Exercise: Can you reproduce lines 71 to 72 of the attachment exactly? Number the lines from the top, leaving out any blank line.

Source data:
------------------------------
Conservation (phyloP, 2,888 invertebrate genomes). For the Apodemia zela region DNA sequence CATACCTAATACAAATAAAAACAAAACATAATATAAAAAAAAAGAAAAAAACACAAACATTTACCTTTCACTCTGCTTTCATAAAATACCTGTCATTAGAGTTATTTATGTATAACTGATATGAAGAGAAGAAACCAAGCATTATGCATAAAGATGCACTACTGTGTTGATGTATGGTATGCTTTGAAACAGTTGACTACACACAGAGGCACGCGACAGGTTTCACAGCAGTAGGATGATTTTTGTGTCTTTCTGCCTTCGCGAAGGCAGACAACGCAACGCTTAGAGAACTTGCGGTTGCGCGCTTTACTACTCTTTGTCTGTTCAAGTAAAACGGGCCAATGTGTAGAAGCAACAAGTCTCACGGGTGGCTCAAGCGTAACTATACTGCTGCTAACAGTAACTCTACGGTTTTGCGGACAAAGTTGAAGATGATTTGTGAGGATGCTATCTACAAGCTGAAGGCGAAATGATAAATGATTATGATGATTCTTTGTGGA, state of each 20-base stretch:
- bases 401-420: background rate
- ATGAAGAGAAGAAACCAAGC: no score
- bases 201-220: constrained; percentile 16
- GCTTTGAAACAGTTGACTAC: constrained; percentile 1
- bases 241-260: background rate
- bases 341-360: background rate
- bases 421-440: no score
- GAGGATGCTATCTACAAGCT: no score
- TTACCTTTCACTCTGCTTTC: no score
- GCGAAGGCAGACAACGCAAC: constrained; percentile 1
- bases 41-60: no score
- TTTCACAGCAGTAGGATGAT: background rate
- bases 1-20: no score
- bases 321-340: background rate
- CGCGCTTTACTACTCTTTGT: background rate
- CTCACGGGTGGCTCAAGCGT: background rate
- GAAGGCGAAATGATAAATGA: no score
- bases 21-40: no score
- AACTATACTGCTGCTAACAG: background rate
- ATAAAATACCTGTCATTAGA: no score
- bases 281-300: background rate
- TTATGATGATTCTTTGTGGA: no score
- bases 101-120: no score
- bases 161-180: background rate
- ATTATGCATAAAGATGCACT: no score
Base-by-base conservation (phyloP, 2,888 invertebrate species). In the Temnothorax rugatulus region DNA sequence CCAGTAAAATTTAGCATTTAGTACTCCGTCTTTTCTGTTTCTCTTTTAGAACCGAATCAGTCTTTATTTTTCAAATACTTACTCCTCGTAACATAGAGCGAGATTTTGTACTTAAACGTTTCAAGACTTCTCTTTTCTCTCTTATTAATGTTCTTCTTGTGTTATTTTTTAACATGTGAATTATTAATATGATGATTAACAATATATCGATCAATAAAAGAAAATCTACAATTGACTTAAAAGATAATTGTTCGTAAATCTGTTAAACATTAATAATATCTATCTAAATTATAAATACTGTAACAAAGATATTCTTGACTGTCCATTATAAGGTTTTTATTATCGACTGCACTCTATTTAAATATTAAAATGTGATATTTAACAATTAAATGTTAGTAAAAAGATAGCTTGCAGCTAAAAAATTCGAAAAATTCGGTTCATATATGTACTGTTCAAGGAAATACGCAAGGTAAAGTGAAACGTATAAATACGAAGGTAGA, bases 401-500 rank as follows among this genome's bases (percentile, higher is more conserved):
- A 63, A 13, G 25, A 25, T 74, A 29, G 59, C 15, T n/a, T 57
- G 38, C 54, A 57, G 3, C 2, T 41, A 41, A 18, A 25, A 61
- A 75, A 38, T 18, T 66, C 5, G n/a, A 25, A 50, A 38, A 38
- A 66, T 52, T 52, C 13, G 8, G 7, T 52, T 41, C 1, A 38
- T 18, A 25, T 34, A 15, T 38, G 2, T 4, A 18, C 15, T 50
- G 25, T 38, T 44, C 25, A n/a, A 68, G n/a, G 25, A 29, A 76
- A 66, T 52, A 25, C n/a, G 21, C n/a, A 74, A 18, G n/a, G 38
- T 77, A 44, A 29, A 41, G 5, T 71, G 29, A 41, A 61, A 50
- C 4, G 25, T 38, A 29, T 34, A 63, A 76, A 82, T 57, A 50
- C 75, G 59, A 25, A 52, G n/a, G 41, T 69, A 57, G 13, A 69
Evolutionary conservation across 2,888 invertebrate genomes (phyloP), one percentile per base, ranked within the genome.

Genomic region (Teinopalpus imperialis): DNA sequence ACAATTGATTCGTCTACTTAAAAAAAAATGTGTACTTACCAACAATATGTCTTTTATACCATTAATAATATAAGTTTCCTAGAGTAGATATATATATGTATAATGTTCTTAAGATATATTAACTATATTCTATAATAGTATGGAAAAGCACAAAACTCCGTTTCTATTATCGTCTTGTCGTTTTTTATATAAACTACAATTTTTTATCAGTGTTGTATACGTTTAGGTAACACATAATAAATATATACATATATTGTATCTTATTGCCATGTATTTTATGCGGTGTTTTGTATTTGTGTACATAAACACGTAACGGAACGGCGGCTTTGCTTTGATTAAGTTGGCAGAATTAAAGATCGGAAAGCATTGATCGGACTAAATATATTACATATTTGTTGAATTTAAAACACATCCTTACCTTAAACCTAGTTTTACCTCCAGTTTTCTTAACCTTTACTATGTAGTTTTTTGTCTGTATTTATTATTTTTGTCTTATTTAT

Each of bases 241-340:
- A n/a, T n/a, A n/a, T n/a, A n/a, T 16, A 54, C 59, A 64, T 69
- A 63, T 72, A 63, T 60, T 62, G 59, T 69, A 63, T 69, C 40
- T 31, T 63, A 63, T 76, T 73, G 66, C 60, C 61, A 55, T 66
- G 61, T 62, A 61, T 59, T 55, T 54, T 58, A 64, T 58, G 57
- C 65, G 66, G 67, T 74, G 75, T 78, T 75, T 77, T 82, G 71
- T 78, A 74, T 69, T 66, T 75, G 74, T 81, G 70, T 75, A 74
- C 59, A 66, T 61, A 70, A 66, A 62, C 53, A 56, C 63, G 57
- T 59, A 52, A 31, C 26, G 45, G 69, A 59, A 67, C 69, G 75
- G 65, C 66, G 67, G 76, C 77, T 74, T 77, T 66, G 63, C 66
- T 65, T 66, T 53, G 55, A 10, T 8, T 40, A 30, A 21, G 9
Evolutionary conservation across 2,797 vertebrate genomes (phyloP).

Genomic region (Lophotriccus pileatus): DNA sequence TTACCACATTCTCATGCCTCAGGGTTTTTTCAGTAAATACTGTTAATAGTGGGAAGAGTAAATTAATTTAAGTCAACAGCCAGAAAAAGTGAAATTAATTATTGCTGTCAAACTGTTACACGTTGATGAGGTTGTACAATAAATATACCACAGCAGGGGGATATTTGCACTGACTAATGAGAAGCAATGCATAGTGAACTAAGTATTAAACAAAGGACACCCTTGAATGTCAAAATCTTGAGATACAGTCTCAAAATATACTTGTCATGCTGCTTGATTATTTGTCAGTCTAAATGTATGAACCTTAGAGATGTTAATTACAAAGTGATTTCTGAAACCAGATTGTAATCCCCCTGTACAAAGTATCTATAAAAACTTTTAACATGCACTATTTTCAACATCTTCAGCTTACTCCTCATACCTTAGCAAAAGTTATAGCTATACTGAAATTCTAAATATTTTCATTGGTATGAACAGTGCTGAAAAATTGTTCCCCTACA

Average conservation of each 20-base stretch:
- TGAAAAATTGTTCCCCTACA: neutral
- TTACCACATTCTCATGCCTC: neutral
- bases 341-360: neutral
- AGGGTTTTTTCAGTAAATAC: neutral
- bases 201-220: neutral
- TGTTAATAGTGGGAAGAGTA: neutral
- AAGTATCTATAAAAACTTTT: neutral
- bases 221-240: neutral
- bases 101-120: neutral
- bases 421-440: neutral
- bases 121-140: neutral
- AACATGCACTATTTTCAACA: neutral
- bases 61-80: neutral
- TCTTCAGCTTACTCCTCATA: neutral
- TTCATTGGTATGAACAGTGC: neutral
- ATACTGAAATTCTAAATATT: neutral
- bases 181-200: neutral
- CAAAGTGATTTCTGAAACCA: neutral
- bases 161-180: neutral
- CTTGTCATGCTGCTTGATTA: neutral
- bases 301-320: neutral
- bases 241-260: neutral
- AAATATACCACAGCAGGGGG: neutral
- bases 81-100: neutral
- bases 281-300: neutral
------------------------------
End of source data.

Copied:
- CAAAGTGATTTCTGAAACCA: neutral
- bases 161-180: neutral